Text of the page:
Thursday, September 12, 2013

Senator Asks Cell Phone Carriers: What exacly do You Share With the Government?


2. Category of Problem/ Issue: Privacy

3. Level of Problem: National

4. This article is concerning a potential policy that is being considered to help the privacy issues dealing with governments involvement in data collection through the personal user.

5. This article is important for individuals and families because it is focusing on the amount of privacy the government is allowed to have for data use on personal cell phones. This could potentially effect families involved or victims of a criminal investigation as well as effect those whose privacy rights are being taken away.

6. After reading this article, Senator Markey is cautious and curious about the details related to the government receiving cell phone data from major cell phone companies and wants to know the ins and outs of their reasoning. I agree that cell phone data is very crucial in criminal investigations, but has it gone too far? Throughout every trial we hear more and more evidence arising from cell phone data. I believe that throughout these major investigations that cell phone data is crucial in finding evidence. Although for the average American this could go against privacy laws, I think that no matter how much data is collected throughout the trial is fair evidence. We all know that anything we do online or throughout our smart phones is saved somewhere in cyberspace. Throughout an investigation if there is data that is viable on a phone, it should be able to be part of the trial under the circumstances that the government retrieved it in a fair matter.  

1 comment:

  1. What is exactly that we tell the government through our cellular devices? I do not think many people even consider the amount of information that we are providing the government to see. Mr. Markey was asking a major question that really stuck out to me. That question was, how often do they ask for our info, location, and when are they browsing our history records? The numbers need to be recognized and something needs to be done to protect our people. I think it would be extremely interesting to see what exactly the government is doing with this information. This article is definitely eye opening for many reasons. For years they have been talking about how the government could tap into our phone calls at anytime, but now we are dealing with much more than just what we say on an open phone line. The scariest of all is the information given out by our cell phone providers. The U.S. Government can locate us at anytime they need or want to. This is a very scary thought. Many people, including myself, have passwords, account numbers, and confidential messages that we do not necessarily want others to know about. It is also true that all the information we have on our smart phones can be seen by the government, but what if this information gets into the wrong hands? I've learned that first hand. We can’t even trust information to be protected through cell phones, electronic devices, or computers anymore. I have personally had my bank account number stolen and my email account hacked a few times. Behind every virus is a hacker and they are all over our computers, even if we are not aware. These viruses are usually someone trying to get information they should not have. I believe the Government needs to consider the information that really is crucial to have for investigations and they should have set limitations for what they are aloud to view. The cell phone providers should also consider having regulations for the amount of information they give out without their customers’ consent. In my opinion, the government should also have to present a warrant to see these records. As Americans, we maintain the right to privacy and I don’t think we should have to live in fear of everything that we do and say over a telephone or the internet.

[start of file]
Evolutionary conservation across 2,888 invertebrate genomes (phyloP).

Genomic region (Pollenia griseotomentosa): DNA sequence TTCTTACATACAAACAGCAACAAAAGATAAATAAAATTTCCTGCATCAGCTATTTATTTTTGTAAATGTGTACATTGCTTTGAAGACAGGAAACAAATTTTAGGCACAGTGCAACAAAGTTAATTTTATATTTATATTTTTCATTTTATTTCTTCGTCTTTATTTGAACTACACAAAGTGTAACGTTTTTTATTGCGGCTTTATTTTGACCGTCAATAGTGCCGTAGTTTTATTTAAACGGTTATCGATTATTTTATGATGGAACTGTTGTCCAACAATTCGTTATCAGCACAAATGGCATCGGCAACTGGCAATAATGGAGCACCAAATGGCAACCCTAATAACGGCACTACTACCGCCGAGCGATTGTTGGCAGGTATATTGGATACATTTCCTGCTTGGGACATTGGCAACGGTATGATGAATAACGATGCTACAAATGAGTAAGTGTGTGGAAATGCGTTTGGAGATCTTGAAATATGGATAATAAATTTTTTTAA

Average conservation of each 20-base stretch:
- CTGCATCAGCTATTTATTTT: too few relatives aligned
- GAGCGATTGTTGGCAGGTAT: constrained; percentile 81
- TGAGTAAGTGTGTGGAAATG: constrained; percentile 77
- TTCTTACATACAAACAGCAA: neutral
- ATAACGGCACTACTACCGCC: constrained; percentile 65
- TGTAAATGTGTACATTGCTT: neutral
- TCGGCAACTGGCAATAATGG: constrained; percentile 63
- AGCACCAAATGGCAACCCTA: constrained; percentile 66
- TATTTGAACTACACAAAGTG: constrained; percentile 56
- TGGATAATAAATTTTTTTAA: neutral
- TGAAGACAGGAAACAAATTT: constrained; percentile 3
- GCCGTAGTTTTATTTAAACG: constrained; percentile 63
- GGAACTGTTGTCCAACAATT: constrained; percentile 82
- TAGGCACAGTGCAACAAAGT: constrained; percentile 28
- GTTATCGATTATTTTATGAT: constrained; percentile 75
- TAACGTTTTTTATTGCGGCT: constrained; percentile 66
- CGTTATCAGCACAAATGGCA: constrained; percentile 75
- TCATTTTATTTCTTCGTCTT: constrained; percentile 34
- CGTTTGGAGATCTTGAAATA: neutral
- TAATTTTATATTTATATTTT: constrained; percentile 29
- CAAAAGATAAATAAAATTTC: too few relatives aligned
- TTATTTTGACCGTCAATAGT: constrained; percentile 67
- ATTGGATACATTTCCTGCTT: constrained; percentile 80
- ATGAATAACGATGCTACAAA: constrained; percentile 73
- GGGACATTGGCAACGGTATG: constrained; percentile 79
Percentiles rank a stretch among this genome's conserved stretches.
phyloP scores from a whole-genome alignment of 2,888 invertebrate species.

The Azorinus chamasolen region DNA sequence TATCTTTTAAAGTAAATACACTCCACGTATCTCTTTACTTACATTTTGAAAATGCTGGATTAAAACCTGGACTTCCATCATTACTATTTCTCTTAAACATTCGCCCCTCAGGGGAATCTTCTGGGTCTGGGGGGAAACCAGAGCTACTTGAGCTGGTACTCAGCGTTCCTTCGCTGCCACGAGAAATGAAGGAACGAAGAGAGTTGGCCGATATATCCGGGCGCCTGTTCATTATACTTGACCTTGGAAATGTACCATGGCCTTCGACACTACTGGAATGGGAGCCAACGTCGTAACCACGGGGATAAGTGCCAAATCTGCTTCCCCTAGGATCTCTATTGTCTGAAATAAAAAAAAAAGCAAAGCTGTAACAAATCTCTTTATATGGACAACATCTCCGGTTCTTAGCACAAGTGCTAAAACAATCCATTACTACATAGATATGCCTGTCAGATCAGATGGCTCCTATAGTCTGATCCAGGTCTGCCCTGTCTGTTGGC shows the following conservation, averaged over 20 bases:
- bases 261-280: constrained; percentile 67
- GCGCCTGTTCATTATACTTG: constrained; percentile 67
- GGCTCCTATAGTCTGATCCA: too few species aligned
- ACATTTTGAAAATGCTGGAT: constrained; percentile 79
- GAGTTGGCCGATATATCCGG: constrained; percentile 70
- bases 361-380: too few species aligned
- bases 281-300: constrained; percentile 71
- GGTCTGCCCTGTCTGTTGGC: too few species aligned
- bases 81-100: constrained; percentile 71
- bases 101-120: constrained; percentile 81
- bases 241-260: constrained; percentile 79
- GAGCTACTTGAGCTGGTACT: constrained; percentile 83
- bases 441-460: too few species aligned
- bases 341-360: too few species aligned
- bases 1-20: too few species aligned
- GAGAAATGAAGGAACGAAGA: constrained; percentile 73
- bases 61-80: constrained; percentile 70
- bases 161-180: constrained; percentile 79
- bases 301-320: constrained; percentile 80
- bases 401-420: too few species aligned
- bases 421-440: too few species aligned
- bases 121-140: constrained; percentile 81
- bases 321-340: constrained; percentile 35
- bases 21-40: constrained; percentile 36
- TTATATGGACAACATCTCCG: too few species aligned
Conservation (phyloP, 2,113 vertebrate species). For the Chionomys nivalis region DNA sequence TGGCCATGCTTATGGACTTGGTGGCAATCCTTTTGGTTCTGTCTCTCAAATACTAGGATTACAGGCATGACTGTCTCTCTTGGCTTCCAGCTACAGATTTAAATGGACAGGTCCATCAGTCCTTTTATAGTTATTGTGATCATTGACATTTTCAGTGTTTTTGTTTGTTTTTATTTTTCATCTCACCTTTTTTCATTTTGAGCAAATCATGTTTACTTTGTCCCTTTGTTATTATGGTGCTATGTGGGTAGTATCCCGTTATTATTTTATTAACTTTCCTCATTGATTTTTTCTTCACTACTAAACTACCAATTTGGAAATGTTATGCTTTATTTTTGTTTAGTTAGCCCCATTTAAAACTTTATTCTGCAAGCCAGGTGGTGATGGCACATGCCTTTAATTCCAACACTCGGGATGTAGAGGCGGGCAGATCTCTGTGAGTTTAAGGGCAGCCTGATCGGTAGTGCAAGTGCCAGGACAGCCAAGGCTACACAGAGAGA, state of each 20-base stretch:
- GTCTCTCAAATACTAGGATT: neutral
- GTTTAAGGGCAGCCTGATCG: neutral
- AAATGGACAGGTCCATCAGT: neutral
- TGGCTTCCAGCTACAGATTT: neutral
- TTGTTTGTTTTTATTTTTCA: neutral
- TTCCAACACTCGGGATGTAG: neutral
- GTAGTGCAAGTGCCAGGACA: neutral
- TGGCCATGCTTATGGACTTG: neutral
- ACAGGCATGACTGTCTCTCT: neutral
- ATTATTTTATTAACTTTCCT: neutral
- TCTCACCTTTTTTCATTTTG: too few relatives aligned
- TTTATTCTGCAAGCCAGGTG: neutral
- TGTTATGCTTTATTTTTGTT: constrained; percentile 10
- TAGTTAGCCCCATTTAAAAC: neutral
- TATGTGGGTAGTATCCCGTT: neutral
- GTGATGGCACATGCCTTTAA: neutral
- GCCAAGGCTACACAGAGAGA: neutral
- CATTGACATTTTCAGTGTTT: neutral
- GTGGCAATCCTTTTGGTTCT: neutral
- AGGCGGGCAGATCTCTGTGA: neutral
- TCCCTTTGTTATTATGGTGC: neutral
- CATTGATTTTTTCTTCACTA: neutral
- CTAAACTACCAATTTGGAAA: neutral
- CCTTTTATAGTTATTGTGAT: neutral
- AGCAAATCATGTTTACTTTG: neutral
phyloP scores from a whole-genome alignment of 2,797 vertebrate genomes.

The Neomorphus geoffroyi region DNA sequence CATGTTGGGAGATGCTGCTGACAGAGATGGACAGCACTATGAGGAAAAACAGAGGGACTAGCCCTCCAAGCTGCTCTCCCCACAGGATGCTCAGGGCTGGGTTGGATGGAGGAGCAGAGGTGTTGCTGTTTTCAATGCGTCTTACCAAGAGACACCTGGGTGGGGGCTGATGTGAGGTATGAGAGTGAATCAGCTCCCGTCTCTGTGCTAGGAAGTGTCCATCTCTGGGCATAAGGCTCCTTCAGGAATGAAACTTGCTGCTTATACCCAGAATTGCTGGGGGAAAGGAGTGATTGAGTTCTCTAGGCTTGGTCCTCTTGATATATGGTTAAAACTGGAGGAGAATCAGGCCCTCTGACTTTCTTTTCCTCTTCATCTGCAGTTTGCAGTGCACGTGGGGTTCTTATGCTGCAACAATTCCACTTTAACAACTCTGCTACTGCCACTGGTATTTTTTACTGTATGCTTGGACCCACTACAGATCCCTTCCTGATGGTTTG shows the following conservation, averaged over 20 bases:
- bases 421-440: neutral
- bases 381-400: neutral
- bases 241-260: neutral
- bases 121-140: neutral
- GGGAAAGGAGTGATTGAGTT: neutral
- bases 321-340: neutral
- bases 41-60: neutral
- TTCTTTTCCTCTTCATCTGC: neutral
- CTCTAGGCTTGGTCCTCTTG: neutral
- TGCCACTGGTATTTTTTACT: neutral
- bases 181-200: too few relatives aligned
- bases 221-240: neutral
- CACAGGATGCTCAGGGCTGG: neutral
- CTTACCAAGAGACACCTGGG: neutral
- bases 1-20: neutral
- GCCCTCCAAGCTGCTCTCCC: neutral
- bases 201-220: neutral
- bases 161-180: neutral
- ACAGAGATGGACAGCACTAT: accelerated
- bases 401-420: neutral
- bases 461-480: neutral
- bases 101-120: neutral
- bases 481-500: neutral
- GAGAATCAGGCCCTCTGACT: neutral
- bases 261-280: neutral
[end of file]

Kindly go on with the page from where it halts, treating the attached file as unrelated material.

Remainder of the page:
In conclusion, this article brought up a lot of reasons to think twice before putting important things on our phones. I know I personally will not be using my phone to store passwords anymore. It will cause too much concern and it is not worth the risk. It really is sad to know the lack of privacy we have these days. I think the best policy for Americans to follow would be to lay low. Never do, say, or be associated with anything that could potentially get you into trouble. I am sorry to hear that we have to question our Government so much and that there is so much we do not know.